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Meet Uncle Keith: Where village glamour finds city streets

Dagmar Bennett’s Uncle Keith is a fervent step forward in aligning disability and difference with creative expression through clothes, an expansive editorial photo series capturing her uncle’s abundant wardrobe as a means of communication, conversation and human connection.

With a bunch of yellow daffodils sat obliquely in the corner of the screen, Dagmar Bennett’s Welsh identity extends well beyond her gentle accent and clear pride in her ancestry – she is at once an emblem of her country and a strident observer, having carefully documented her family in a recent BBC documentary aptly titled Village Style. Hailing from the very same rural village in south west Wales, Dagmar advocates for creativity borne from the Celtic nations; “an identity”, she says, “that sits a little different to a British or English identity”, as a country with its own native language, rich history, and vibrant future.

Having studied a technical arts degree funded by Madame Tussauds at UAL, Dagmar began her film career by exploring figurative sculpture and life drawing with clay, creating a physical legacy for artists and activists challenging narratives and stigmas in human difference. Dagmar’s early sculpture work led her to Adam Pearson, an actor, presenter, and campaigner with a keen interest in how we can tackle disability hate crime as someone with Neurofibromatosis Type 1, a genetic condition that causes excess body tissue to grow predominately on his face. Adam and Dagmar struck up a fond friendship, and went on to collaborate on a sculpture of Adam’s face that uses art as a medium of capturing his identity beyond disfigurement.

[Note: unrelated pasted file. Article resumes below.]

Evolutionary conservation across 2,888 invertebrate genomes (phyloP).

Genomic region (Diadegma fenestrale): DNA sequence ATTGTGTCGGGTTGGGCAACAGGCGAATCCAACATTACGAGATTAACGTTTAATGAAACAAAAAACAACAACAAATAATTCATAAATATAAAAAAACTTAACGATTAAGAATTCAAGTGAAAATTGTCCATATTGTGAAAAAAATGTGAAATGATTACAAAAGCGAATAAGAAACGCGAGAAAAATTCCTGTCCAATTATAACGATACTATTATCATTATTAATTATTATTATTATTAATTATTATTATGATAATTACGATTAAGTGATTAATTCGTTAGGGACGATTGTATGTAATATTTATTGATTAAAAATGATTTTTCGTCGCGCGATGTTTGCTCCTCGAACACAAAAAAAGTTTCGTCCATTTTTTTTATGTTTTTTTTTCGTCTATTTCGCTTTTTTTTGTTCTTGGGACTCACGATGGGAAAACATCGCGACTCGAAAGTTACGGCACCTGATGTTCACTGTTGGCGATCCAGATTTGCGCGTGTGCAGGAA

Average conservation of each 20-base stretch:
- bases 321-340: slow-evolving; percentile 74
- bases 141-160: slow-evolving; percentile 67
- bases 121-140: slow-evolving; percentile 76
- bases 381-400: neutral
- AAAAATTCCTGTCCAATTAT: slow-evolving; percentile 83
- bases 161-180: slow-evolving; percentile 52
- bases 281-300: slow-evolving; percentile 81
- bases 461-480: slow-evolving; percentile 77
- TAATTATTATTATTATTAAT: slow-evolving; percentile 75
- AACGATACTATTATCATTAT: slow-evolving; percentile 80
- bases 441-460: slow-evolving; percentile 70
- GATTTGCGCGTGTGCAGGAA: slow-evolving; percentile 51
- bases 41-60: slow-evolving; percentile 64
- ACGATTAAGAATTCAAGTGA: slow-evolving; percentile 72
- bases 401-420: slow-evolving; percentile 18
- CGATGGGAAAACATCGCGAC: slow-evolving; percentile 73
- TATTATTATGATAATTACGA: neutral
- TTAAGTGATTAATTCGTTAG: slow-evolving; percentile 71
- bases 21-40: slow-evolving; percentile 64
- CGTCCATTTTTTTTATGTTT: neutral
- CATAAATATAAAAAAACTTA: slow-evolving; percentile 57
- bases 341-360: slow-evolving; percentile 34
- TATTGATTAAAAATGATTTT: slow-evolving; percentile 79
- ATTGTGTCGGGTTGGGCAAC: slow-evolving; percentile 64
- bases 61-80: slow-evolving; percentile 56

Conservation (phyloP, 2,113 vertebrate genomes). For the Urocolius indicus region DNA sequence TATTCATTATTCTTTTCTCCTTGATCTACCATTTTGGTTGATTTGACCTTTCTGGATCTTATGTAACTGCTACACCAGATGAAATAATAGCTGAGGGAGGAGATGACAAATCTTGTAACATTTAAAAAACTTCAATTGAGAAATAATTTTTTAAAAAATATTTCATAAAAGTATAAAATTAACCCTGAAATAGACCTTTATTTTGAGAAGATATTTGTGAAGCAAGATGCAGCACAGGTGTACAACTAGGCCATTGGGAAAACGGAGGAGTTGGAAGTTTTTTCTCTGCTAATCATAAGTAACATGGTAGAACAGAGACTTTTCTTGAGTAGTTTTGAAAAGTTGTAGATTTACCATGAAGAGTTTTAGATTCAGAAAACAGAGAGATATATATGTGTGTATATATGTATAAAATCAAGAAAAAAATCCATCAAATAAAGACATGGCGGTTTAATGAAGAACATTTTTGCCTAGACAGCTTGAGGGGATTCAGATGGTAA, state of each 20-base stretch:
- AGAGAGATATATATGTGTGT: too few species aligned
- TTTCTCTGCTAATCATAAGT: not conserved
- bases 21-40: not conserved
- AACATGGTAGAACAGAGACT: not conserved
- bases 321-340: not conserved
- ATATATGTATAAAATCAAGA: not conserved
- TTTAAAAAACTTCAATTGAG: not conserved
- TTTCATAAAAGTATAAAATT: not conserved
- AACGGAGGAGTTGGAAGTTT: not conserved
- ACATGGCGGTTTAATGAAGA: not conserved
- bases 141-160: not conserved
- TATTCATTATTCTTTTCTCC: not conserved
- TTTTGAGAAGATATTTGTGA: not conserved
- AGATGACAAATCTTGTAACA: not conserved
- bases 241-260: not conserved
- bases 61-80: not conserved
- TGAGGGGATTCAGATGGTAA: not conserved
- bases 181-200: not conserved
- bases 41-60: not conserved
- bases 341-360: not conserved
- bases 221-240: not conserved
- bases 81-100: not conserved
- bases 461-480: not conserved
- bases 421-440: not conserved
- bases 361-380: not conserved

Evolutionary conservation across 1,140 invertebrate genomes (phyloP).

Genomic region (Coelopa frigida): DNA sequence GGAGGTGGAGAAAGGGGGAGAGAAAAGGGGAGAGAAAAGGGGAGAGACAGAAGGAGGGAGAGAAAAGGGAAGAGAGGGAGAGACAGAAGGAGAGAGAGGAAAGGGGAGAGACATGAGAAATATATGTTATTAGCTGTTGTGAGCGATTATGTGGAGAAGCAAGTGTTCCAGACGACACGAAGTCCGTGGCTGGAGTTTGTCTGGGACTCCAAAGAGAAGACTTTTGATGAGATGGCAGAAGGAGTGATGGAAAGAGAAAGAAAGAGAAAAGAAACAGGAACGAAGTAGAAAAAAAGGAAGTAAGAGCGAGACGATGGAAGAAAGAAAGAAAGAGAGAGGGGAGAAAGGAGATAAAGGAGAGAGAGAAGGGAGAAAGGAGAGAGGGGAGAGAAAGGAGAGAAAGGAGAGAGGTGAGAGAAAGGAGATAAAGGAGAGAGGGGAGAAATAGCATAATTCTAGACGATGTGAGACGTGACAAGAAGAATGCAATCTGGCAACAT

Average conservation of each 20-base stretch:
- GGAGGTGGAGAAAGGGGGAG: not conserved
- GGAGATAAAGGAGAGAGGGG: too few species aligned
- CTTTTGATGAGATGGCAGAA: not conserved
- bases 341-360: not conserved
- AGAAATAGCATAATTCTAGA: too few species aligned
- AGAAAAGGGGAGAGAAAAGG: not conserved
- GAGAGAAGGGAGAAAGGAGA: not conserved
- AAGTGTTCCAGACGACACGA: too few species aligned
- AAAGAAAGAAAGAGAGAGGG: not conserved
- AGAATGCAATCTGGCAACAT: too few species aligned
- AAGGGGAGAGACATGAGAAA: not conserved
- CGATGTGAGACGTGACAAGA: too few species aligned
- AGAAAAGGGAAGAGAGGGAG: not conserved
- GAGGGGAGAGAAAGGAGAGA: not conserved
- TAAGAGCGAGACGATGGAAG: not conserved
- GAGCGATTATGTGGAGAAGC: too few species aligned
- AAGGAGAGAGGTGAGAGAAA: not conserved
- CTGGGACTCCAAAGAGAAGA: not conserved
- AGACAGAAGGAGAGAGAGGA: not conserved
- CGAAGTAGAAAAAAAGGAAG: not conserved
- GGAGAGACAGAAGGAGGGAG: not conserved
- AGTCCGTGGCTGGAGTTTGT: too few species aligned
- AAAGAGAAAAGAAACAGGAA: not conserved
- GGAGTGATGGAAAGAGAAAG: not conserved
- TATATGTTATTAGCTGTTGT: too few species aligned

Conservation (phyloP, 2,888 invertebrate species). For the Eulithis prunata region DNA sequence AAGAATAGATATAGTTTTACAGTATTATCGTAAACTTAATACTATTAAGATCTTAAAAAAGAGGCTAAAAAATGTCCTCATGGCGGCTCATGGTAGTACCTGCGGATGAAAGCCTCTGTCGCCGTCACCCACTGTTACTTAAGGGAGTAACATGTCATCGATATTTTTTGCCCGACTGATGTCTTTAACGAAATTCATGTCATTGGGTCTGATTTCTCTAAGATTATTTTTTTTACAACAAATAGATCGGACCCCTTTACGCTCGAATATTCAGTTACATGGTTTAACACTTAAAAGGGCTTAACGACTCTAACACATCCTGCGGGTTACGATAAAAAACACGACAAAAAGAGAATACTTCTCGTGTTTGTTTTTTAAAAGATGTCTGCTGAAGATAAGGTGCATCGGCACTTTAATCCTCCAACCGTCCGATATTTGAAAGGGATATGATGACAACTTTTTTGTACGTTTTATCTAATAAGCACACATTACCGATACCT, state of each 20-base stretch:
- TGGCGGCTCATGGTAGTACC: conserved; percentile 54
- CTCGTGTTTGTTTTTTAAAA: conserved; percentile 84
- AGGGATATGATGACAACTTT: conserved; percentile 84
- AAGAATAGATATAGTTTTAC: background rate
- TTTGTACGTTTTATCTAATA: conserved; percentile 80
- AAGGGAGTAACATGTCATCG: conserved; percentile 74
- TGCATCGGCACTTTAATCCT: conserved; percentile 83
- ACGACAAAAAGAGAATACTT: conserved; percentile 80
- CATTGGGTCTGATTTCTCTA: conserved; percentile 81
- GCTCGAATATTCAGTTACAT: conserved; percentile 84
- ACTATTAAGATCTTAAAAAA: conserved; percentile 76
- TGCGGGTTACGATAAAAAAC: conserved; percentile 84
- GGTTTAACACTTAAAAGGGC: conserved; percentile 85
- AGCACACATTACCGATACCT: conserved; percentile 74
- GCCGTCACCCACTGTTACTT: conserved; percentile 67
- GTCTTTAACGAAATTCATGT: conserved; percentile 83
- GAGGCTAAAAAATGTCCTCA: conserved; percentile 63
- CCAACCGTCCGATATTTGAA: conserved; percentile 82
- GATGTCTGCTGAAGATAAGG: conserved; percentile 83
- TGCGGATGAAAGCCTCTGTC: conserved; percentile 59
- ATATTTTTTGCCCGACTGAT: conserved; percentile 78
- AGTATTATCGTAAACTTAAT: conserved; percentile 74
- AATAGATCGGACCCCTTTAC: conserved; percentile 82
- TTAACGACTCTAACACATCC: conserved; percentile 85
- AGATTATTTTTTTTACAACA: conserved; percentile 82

Words by Elsa Monteith

Dagmar’s work continued to archive difference through the medium of film and photography, in collaboration with friend and photographer Stefy Pocket seeing the advent of the Uncle Keith editorial, that will make its BUILDHOLLYWOOD poster debut on 1st March, to mark St David’s Day in Cardiff. The Uncle Keith project is an ode to village glamour, capturing her uncle Keith in a series of statement outfits and a stack of hats styled from his abundant wardrobe. There’s an eclecticism to Keith’s fashion, and a pure Welsh clarity to his clothes – with the recurring red of the dragon ringing true to the same power and solidarity found in the ruby glint of the Six Nations rugby kit.